IBNA- American scholar Tony Woodbook's book ‘Russia Without Putin: Money, Power and the Myths of the New Cold War’ (2018) which delves into the heritage of Russian Leader for his country has been published in Persian.
The book has been translated into Persian by Pirouz Ashraf. Jahan-e Ketab Cultural Artistic Institute has recently released ‘Russia Without Putin’ in 232 pages.
It is impossible to think of Russia today without thinking of Vladimir Putin. More than any other major national leader, he personifies his country in the eyes of the outside world, and dominates Western media coverage of it to an extraordinary extent.
In Russia itself, he is likewise the center of attention for detractors and supporters alike. But as Tony Wood argues, this overwhelming focus on the president and his personality means that we understand Russia less than we ever did before. Too much attention is paid to the man, and not enough to the country outside the Kremlin's walls.
In this timely and provocative analysis, Wood looks beyond Putin to explore the profound changes Russia has undergone since 1991. In the process, he challenges many of the common assumptions made about contemporary Russia.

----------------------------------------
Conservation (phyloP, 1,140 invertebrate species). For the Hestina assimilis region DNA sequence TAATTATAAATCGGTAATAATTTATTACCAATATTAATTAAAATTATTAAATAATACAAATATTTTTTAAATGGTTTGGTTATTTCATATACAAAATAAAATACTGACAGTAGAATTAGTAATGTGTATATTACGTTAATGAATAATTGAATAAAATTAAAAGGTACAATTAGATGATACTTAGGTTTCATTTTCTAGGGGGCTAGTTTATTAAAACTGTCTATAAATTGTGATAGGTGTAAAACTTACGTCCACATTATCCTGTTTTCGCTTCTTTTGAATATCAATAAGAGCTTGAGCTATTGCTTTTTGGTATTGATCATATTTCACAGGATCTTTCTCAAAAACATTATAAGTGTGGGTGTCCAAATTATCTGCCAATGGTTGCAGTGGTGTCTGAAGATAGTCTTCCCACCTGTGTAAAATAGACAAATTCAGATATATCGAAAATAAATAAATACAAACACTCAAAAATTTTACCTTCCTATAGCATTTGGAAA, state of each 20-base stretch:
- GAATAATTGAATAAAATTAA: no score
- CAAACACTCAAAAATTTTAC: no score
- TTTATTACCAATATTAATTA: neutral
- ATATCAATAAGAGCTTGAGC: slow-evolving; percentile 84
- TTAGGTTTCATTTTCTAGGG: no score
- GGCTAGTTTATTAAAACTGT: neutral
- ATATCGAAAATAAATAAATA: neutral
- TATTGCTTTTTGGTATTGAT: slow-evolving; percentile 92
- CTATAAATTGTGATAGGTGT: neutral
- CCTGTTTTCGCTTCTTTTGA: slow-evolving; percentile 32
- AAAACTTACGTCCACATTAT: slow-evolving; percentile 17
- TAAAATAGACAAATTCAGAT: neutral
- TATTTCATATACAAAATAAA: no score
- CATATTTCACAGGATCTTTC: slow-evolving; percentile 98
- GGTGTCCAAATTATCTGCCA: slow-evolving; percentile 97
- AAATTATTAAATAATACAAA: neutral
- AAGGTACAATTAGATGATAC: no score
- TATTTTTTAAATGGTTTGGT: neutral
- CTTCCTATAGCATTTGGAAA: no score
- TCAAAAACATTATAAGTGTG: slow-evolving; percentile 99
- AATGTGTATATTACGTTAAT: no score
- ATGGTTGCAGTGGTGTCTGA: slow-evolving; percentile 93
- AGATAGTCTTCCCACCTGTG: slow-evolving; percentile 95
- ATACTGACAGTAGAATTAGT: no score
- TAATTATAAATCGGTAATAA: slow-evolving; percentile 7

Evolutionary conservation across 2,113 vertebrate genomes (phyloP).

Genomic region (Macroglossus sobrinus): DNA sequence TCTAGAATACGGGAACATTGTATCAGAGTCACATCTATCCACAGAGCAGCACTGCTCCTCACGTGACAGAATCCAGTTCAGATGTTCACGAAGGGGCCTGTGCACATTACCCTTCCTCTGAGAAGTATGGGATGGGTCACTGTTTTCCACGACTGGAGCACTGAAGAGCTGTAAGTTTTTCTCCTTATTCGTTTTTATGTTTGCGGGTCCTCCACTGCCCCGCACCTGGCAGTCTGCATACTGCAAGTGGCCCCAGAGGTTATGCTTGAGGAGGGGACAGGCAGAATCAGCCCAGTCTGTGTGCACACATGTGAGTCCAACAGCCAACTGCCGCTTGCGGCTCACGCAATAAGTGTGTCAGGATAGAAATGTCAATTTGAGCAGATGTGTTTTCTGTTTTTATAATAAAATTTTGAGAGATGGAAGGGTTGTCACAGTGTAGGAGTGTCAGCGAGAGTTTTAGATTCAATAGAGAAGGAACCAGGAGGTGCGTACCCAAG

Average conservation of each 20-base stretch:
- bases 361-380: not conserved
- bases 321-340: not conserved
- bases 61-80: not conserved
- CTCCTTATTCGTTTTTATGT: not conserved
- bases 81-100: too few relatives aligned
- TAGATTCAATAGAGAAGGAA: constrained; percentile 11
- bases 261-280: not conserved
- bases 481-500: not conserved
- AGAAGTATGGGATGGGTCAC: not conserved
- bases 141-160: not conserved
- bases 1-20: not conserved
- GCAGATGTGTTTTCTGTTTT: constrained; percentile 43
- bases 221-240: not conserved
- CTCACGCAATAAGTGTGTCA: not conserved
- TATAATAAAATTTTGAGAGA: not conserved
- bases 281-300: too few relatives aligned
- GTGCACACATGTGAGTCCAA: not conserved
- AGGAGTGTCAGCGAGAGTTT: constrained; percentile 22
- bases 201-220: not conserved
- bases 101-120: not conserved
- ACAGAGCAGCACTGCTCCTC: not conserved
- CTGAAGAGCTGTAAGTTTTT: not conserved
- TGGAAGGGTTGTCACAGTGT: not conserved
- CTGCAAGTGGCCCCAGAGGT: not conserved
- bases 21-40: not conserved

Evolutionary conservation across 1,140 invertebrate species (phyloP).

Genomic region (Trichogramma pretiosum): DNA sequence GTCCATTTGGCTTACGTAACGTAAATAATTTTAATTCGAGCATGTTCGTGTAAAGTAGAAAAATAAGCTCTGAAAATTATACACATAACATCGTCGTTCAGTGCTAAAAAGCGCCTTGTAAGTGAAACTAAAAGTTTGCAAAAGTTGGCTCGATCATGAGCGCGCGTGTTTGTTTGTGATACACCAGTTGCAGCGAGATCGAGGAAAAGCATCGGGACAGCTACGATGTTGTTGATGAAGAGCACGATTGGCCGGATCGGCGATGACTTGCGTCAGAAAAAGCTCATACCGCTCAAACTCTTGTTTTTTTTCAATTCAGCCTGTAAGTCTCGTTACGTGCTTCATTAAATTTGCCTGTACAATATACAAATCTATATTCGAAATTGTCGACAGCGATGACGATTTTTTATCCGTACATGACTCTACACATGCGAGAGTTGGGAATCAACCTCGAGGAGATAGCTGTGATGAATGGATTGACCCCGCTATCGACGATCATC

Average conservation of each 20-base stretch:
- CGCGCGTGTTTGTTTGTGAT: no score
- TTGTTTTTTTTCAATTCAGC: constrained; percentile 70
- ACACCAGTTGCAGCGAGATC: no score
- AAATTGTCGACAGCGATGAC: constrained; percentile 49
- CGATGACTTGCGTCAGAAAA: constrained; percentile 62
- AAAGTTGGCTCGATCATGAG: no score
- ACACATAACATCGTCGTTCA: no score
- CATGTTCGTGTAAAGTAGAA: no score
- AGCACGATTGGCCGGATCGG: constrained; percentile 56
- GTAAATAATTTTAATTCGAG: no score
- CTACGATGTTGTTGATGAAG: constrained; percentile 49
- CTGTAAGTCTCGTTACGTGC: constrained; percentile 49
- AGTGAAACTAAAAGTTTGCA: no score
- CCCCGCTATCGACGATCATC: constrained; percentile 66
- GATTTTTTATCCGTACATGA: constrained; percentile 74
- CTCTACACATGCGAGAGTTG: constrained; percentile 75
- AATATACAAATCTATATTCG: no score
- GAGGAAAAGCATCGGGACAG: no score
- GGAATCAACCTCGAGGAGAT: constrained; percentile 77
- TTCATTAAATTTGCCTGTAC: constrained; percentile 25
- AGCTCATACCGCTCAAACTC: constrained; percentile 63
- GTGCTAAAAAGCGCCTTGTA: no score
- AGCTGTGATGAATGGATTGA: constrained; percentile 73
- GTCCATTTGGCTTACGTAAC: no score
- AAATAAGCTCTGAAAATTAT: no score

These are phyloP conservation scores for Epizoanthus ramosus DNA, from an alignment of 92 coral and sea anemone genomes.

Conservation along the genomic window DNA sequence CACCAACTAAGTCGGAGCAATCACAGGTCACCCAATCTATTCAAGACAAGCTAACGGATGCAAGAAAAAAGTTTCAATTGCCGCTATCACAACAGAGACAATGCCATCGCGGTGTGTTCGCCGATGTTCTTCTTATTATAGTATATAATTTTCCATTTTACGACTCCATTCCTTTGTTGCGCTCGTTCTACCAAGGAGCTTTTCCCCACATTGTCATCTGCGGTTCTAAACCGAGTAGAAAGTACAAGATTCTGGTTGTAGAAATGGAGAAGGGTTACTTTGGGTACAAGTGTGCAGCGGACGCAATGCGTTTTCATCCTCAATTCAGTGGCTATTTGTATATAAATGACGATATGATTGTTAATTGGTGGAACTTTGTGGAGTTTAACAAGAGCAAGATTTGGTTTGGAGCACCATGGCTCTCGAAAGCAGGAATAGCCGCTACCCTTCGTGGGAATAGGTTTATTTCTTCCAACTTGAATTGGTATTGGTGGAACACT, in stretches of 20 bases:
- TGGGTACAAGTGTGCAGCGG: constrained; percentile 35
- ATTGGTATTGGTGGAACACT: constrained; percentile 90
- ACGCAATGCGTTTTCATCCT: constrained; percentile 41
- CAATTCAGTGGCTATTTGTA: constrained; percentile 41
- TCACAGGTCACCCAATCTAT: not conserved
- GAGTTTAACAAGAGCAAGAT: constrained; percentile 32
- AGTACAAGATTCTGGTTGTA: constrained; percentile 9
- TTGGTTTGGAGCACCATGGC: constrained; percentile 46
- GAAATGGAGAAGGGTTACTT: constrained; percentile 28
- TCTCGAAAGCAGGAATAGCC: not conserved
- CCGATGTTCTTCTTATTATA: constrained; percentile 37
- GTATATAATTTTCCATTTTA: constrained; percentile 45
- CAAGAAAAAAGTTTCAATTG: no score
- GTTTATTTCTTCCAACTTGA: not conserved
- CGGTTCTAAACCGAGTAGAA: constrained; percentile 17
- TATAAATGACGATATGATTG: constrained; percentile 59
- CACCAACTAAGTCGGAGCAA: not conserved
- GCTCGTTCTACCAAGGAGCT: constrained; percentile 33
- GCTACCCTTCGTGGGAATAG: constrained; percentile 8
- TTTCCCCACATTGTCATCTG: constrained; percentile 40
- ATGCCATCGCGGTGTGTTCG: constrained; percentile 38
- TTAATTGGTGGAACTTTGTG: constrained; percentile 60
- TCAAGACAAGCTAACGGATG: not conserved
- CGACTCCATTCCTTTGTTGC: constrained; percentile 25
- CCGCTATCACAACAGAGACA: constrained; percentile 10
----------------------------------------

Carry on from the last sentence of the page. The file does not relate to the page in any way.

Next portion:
Though commonly viewed as an ominous return to Soviet authoritarianism, Putin's rule should instead be seen as a direct continuation of Yeltsin's in the 1990s. And though many of Russia's problems today are blamed on legacies of the Soviet past, Wood argues that the core features of Putinism a predatory, authoritarian elite presiding over a vastly unequal society are integral to the system set in place after the fall of Communism.
What kind of country has emerged from Russia's post-Soviet transformations, and where might it go in future? Russia without Putin culminates in an arresting analysis of the country's foreign policy identifying the real power dynamics behind its escalating clashes with the West and with reflections on the paths Russia might take in the 21st century.
An Assistant Professor of Colorado University, Tony Wood specializes in the political and social history of modern Latin America. He earned his PhD at New York University in 2020, and was a Postdoctoral Research Fellow and Lecturer in Latin American Studies at Princeton from 2020–2022.
He initially trained as a specialist on Russia and the former Soviet Union, earning a BA from the University of Cambridge (UK) and an MA from University College London. He is the author of ‘Chechnya: The Case for Independence’ (2007) and ‘The Myths of the New Cold War’ (2018).